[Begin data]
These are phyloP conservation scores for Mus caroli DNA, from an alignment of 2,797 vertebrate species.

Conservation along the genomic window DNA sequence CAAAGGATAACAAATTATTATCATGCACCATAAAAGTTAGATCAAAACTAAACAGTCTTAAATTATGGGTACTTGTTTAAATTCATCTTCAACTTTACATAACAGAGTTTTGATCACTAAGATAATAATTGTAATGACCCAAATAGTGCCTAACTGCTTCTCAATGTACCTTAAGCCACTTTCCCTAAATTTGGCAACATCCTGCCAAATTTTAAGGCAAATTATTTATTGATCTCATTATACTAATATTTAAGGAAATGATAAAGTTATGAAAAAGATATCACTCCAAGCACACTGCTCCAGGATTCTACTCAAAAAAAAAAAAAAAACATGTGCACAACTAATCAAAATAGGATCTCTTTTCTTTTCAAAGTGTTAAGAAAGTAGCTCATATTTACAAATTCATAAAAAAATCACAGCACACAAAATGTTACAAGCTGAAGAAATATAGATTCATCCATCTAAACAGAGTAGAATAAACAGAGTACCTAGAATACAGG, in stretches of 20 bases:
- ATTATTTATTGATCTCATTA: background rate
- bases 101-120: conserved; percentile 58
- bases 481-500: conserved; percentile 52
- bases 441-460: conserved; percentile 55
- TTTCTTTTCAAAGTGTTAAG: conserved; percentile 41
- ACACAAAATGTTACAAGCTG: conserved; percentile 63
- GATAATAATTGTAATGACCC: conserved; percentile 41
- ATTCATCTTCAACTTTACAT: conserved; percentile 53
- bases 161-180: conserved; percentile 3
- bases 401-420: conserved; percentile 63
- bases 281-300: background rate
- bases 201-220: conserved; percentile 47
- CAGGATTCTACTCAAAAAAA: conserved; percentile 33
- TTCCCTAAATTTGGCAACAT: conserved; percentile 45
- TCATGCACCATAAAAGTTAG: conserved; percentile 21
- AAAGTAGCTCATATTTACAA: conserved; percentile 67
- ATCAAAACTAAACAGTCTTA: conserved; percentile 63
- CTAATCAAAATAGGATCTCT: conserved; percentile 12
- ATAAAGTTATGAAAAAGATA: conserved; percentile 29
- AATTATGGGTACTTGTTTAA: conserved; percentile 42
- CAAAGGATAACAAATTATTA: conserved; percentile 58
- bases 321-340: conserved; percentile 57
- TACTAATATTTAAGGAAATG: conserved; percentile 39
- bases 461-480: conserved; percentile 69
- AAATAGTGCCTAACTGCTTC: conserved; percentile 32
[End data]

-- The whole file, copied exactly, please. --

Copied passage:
These are phyloP conservation scores for Mus caroli DNA, from an alignment of 2,797 vertebrate species.

Conservation along the genomic window DNA sequence CAAAGGATAACAAATTATTATCATGCACCATAAAAGTTAGATCAAAACTAAACAGTCTTAAATTATGGGTACTTGTTTAAATTCATCTTCAACTTTACATAACAGAGTTTTGATCACTAAGATAATAATTGTAATGACCCAAATAGTGCCTAACTGCTTCTCAATGTACCTTAAGCCACTTTCCCTAAATTTGGCAACATCCTGCCAAATTTTAAGGCAAATTATTTATTGATCTCATTATACTAATATTTAAGGAAATGATAAAGTTATGAAAAAGATATCACTCCAAGCACACTGCTCCAGGATTCTACTCAAAAAAAAAAAAAAAACATGTGCACAACTAATCAAAATAGGATCTCTTTTCTTTTCAAAGTGTTAAGAAAGTAGCTCATATTTACAAATTCATAAAAAAATCACAGCACACAAAATGTTACAAGCTGAAGAAATATAGATTCATCCATCTAAACAGAGTAGAATAAACAGAGTACCTAGAATACAGG, in stretches of 20 bases:
- ATTATTTATTGATCTCATTA: background rate
- bases 101-120: conserved; percentile 58
- bases 481-500: conserved; percentile 52
- bases 441-460: conserved; percentile 55
- TTTCTTTTCAAAGTGTTAAG: conserved; percentile 41
- ACACAAAATGTTACAAGCTG: conserved; percentile 63
- GATAATAATTGTAATGACCC: conserved; percentile 41
- ATTCATCTTCAACTTTACAT: conserved; percentile 53
- bases 161-180: conserved; percentile 3
- bases 401-420: conserved; percentile 63
- bases 281-300: background rate
- bases 201-220: conserved; percentile 47
- CAGGATTCTACTCAAAAAAA: conserved; percentile 33
- TTCCCTAAATTTGGCAACAT: conserved; percentile 45
- TCATGCACCATAAAAGTTAG: conserved; percentile 21
- AAAGTAGCTCATATTTACAA: conserved; percentile 67
- ATCAAAACTAAACAGTCTTA: conserved; percentile 63
- CTAATCAAAATAGGATCTCT: conserved; percentile 12
- ATAAAGTTATGAAAAAGATA: conserved; percentile 29
- AATTATGGGTACTTGTTTAA: conserved; percentile 42
- CAAAGGATAACAAATTATTA: conserved; percentile 58
- bases 321-340: conserved; percentile 57
- TACTAATATTTAAGGAAATG: conserved; percentile 39
- bases 461-480: conserved; percentile 69
- AAATAGTGCCTAACTGCTTC: conserved; percentile 32